When a Sterilisation Bill was brought before Parliament in 1931 it had the backing of social workers, dozens of local authorities and the medical and scientific establishment. It was defeated, but the agenda continued. The Nuremberg Trials established that the Nazis (latecomers to all this) carried out some 400,000 compulsory sterilisations — a figure so horrific it has eclipsed the 60,000 in Sweden and a similar number in the United States. The idea of a biological divide between the fit and the unfit was no Nazi invention. It was the conventional wisdom of the developed world.
And this is the problem. Because we forget how badly Britain fell for eugenics, we fail to recognise the basic arguments of eugenics when they reappear — which they are now doing with remarkable regularity.
Consider Adam Perkins, a lecturer at King’s College London, who has published a study echoing the Royal Commission’s attempt to quantify the feeble-minded. The group he aims to study are the ‘employment-resistant’: those disposed to a life on welfare as a result of genetic predispositions and having grown up in workless homes. With Galtonesque precision, he estimates some 98,040 ‘extra’ people were ‘created by the welfare state’ over 15 years due to a rise in welfare spending. They represent an ‘ever-greater burden on the more functional citizens’.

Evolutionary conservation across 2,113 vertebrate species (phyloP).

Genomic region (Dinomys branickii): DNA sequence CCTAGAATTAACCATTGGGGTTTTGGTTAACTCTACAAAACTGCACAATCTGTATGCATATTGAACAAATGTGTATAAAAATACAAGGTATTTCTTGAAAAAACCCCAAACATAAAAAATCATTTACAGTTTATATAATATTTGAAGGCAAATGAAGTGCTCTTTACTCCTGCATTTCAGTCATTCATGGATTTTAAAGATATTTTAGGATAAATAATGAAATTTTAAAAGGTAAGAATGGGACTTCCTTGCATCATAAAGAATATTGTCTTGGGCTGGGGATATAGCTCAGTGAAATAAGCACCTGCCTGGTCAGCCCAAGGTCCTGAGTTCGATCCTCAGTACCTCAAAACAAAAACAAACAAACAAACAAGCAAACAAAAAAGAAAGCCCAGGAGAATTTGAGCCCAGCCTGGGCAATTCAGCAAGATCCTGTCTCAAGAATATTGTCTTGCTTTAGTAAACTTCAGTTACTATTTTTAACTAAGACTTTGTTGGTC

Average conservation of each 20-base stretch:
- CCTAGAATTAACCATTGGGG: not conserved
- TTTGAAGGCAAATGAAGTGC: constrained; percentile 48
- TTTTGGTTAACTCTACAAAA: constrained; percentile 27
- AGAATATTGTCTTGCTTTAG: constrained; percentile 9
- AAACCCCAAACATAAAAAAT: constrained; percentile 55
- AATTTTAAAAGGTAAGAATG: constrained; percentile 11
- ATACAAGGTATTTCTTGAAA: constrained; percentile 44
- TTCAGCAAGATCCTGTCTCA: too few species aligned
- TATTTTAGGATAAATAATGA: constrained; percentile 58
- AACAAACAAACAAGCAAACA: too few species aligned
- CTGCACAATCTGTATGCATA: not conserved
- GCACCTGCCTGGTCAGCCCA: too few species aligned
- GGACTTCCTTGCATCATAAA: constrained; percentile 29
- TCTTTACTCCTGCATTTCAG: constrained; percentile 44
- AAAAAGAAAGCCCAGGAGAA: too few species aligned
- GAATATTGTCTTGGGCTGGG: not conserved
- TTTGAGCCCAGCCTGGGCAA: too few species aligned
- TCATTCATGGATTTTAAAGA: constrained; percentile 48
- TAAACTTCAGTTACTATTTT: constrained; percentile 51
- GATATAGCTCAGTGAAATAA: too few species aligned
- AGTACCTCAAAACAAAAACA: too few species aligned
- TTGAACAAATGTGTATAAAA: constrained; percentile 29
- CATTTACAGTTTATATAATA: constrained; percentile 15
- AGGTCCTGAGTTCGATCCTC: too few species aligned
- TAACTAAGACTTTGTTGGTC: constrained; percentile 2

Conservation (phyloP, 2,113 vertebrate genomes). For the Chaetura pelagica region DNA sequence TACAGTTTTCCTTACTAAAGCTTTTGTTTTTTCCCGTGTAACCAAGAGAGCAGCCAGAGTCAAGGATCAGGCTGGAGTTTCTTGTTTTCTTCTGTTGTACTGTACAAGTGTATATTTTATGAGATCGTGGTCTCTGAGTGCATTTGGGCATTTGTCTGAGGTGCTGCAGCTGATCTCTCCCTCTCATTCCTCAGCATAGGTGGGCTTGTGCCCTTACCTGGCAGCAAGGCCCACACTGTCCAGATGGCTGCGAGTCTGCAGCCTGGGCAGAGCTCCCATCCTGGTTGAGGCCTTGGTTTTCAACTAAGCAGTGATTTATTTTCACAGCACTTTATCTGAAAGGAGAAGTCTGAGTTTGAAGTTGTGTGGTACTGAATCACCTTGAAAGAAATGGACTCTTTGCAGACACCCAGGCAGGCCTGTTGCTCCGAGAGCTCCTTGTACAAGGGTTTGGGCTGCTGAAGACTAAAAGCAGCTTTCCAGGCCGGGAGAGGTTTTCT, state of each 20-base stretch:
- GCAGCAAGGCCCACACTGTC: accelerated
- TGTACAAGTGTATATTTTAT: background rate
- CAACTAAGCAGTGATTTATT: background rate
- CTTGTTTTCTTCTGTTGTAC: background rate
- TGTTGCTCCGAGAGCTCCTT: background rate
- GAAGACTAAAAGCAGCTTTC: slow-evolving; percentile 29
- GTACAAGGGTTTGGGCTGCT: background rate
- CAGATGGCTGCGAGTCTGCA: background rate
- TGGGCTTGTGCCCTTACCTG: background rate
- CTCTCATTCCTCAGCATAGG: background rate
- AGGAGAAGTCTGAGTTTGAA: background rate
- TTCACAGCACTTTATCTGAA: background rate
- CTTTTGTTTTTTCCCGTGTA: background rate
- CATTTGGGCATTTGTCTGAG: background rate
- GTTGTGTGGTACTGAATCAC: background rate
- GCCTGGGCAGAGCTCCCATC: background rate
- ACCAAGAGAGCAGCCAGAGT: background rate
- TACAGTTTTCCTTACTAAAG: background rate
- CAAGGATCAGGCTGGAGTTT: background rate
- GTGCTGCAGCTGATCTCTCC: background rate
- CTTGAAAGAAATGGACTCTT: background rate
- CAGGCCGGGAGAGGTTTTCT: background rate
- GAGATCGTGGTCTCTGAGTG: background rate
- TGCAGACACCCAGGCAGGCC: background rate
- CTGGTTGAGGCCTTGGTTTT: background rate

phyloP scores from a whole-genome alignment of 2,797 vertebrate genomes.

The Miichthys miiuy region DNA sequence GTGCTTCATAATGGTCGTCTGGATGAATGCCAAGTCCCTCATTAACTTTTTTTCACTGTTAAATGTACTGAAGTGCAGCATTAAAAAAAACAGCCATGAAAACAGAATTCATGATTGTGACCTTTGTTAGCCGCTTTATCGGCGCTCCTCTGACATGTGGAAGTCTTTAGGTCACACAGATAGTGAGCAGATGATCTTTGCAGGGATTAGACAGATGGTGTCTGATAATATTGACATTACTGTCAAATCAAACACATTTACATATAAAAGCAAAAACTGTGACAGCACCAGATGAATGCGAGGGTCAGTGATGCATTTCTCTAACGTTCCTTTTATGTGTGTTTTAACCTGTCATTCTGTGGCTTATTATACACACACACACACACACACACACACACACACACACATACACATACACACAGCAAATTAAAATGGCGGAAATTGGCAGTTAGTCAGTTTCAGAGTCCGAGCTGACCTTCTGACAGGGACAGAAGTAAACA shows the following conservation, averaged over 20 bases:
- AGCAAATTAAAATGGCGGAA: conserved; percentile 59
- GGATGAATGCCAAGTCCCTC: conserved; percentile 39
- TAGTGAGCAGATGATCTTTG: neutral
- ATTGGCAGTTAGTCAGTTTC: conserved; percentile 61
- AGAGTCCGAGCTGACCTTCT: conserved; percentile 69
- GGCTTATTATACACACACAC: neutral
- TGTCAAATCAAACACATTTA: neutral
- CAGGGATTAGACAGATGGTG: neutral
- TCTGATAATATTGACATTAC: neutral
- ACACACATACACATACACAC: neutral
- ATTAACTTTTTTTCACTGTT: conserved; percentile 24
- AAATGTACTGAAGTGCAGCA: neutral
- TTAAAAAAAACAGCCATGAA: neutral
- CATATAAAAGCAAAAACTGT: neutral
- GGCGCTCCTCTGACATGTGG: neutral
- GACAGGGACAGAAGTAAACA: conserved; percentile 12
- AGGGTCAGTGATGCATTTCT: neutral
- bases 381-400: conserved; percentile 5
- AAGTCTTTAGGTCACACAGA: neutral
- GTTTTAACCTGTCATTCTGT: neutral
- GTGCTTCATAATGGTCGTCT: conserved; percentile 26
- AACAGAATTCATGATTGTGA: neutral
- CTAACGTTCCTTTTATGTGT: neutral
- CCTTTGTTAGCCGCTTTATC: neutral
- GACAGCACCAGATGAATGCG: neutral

In 1938, Germans were shown a poster of a cripple and invited to be angry about the costs of caring for him (60,000 Reichmarks). Dr Perkins tries a softer version of this general idea, calculating the £12,000-a-head annual cost of the new British untermensch — not just in welfare, but the crimes they will probably commit. His remedy? That Cameron’s government restricts welfare, so that claimants have fewer children. A perfect eugenic solution.
There is nothing monstrous about Dr Perkins, himself a former welfare claimant, nor anything very original about his book. He simply joins the dots of recent academic research and spells out what others won’t. His footnotes show the growing academic pedigree of the new eugenics: work has been done to identify genes relating to alcoholism, criminality, sporting success, even premature ejaculation. Extrapolations are now made about how far the quality of human stock worldwide has been eroded by health care and welfare.
In academia, the word ‘eugenics’ may be controversial but the idea is not. To Professor Julian Savulescu, editor-in-chief of the Journal of Medical Ethics, the ability to apply ‘rational design’ to humanity, through gene editing, offers a chance to improve the human stock — one baby at a time. ‘When it comes to screening out personality flaws such as potential alcoholism, psychopathy and disposition to violence,’ he said a while ago, ‘you could argue that people have a moral obligation to select ethically better children’.
Meanwhile, the scientific pursuit of ‘ethically better children’ is advancing rapidly.” By Fraser Nelson Spectator UK.